SKSM: What “good or bad” reviews have you received on your film?

Andrew Simpson: The hardest part of this film’s festival circuit is that it’s mostly online so I am unable to engage with people after the screenings like with previous films. But most of the feedback I’ve been getting is positive and that is very reassuring considering the amount of pressure you undertake when dealing with the work of such a beloved writer.

SKSM: Do you plan to screen the movie at a particular festival?

Andrew Simpson: We’ve been lucky and have had a few screenings thus far and we still have at least two more to go. We played at a Drive-In a while back and that was super fun!

SKSM: Are you a Stephen King fan? If so, which are your favorite works and adaptations? 

Andrew Simpson: I am a huge fan! My first novel was Eyes of the Dragon which I read in Grade 6 along with a friend of mine.  My favourite book is IT, I couldn’t stop turning the pages. My favourite adaptations would have to be Kubrick’s The Shining which I know is controversial but I love it.  Also Tobe Hooper’s Salem’s Lot is the gold standard of made for TV horror films.

SKSM: Did you have any personal contact with King during the making of the movie? Has he seen it (and if so, what did he think about it)?

Andrew Simpson:  I wish! Sadly no but I have sent him a copy of the film recently so here’s hoping he likes it.

SKSM: Do you have any plans for making more movies based on Stephen King’s stories? If you could pick -at least- one story to shoot, which one would it be and why?

Andrew Simpson: I have a special place in my heart for a book called The Long Walk. I read it many times in high school and have carried the dream of one day making that into a film ever since. Every time I read it, the images I see all seem to come from the 1970’s American vision of the near future. Films with the look of Westworld and the potential for violent intensity like something from The Texas Chainsaw Massacre. Plus the relentless images of young people walking to the point of death by exhaustion in order to achieve their dreams could be seen as difficult to shoot interestingly but I would love nothing more than to turn a seemingly redundant set of images into something endlessly dark and terrifying.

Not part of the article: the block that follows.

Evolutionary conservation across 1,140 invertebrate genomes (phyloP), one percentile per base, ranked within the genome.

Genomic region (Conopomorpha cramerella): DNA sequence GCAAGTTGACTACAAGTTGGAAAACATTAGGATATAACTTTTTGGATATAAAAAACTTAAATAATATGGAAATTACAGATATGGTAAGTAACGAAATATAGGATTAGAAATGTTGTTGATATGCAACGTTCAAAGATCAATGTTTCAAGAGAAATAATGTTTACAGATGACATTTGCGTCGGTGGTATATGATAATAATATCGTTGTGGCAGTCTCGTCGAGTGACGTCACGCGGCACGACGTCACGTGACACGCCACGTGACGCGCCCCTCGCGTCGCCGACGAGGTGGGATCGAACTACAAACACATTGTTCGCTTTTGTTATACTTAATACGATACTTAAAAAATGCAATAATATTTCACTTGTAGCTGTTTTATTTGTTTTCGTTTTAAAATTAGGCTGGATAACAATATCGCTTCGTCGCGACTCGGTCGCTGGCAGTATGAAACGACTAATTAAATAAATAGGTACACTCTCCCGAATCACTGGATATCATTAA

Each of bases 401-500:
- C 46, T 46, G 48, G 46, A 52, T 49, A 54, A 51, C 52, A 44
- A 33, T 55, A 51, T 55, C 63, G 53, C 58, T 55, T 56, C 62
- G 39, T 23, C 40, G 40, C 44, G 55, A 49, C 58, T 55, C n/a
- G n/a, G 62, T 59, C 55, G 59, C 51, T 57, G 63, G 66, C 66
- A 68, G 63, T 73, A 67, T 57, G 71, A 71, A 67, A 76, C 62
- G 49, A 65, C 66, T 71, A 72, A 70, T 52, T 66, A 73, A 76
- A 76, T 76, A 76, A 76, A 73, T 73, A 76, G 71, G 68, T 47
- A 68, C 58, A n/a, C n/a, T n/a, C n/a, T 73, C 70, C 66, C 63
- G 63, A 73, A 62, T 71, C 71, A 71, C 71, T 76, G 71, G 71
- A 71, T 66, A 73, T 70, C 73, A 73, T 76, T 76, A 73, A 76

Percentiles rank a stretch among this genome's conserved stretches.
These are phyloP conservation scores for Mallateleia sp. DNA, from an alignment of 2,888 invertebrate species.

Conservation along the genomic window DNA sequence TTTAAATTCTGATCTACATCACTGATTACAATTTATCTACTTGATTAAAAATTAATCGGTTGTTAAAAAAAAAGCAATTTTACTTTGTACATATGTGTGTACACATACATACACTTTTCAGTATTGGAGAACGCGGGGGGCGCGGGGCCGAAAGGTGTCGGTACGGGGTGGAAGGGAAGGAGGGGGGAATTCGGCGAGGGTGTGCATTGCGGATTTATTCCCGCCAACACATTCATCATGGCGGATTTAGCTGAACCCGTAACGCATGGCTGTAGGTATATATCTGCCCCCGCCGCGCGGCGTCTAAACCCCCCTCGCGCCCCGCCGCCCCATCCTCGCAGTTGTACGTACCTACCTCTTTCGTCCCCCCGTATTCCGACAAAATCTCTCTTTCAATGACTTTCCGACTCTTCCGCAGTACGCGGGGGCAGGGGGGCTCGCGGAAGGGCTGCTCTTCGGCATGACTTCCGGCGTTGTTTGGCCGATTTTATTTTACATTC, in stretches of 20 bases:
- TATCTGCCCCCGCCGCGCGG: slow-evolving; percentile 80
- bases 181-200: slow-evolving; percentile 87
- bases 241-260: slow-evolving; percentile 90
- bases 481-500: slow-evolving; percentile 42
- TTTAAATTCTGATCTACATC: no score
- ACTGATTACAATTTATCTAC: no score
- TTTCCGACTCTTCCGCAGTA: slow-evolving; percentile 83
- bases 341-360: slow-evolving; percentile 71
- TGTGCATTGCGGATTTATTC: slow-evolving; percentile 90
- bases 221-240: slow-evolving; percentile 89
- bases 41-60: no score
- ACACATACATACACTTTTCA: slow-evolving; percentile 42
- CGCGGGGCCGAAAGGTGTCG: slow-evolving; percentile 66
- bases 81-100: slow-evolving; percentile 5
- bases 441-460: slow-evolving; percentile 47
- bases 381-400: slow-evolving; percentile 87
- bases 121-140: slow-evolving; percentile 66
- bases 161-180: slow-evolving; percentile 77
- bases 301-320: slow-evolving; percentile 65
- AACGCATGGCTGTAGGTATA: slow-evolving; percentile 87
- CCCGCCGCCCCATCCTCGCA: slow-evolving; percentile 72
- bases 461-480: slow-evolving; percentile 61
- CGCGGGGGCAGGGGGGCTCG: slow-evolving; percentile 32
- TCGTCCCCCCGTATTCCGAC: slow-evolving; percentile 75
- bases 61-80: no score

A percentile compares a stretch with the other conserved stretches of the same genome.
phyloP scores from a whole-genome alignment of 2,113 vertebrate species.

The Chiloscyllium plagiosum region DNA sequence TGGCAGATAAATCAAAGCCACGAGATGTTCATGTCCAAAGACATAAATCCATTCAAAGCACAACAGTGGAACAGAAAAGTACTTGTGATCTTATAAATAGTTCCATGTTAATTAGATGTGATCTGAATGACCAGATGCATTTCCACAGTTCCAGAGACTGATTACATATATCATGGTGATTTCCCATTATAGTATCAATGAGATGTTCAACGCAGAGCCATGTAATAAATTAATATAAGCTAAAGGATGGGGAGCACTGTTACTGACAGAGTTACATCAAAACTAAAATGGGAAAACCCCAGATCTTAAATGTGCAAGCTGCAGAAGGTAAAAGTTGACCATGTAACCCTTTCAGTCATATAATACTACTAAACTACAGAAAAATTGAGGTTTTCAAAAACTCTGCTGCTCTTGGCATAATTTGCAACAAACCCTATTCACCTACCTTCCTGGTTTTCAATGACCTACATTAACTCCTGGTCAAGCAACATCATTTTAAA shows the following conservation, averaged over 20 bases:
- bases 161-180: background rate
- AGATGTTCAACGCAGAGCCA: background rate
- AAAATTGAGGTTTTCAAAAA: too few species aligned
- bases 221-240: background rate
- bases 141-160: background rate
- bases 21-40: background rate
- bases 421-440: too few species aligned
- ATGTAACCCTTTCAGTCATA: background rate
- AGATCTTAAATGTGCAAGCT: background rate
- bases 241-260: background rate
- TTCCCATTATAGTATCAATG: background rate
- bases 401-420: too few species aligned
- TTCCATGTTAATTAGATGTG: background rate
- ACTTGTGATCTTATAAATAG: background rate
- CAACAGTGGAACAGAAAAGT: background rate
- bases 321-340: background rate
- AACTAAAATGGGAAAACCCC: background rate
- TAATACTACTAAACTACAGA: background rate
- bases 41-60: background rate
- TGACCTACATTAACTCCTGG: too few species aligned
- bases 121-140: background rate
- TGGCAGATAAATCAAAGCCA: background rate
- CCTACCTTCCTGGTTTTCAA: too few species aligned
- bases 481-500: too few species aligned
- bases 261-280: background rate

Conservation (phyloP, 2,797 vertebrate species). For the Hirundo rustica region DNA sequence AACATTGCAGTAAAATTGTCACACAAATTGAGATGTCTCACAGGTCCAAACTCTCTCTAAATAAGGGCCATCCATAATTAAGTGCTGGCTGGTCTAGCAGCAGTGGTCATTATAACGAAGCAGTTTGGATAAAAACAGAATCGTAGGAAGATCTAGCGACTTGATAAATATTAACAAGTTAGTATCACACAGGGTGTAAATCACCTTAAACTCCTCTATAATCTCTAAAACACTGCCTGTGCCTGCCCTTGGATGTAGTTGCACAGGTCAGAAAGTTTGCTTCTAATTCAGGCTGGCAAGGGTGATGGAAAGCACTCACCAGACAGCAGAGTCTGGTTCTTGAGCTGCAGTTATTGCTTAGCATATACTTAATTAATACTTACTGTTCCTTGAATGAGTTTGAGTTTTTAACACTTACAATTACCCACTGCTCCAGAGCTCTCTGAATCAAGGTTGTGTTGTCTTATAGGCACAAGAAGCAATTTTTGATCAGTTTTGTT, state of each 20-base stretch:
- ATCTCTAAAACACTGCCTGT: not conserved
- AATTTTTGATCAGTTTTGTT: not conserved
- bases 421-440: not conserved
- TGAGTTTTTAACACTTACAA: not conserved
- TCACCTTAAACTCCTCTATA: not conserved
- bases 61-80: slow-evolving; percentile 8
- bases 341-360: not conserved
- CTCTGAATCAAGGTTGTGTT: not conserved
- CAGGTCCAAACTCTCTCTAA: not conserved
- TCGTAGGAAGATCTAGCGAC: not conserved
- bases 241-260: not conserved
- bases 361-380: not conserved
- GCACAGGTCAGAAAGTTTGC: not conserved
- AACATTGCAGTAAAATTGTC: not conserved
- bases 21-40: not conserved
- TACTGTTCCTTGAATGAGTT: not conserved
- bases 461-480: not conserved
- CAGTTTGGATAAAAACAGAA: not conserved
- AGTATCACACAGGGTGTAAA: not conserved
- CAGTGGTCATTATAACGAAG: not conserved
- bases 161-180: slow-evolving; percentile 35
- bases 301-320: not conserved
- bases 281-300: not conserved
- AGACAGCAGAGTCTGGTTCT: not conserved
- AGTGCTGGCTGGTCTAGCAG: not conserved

SKSM: What are you working on nowadays?

Andrew Simpson: I’m a couple weeks away from making a short with my students which I’m very excited about. We have some very sharp students and I can’t wait to work with them. I do have a feature script that I’m really hoping to get off the ground. It’s a romantic horror comedy, super odd but very charming and we have an incredible cast willing to sign on so here’s hoping it can happen.

SKSM: What one thing people would be surprised to know about you?

Andrew Simpson: I was born during a citywide evacuation. A train carrying explosives and dangerous chemicals derailed close to where my parents lived. My mom was in labour in the hospital when the entire city of Mississauga was evacuated.

SKSM: Thanks for taking the time to answer my questions. Is there anything you want to say to the fans that read this interview?

Andrew Simpson: Thank you for having me. To the fans, I hope I didn’t bore you! If you do get a chance to see the film, I would love to hear your thoughts!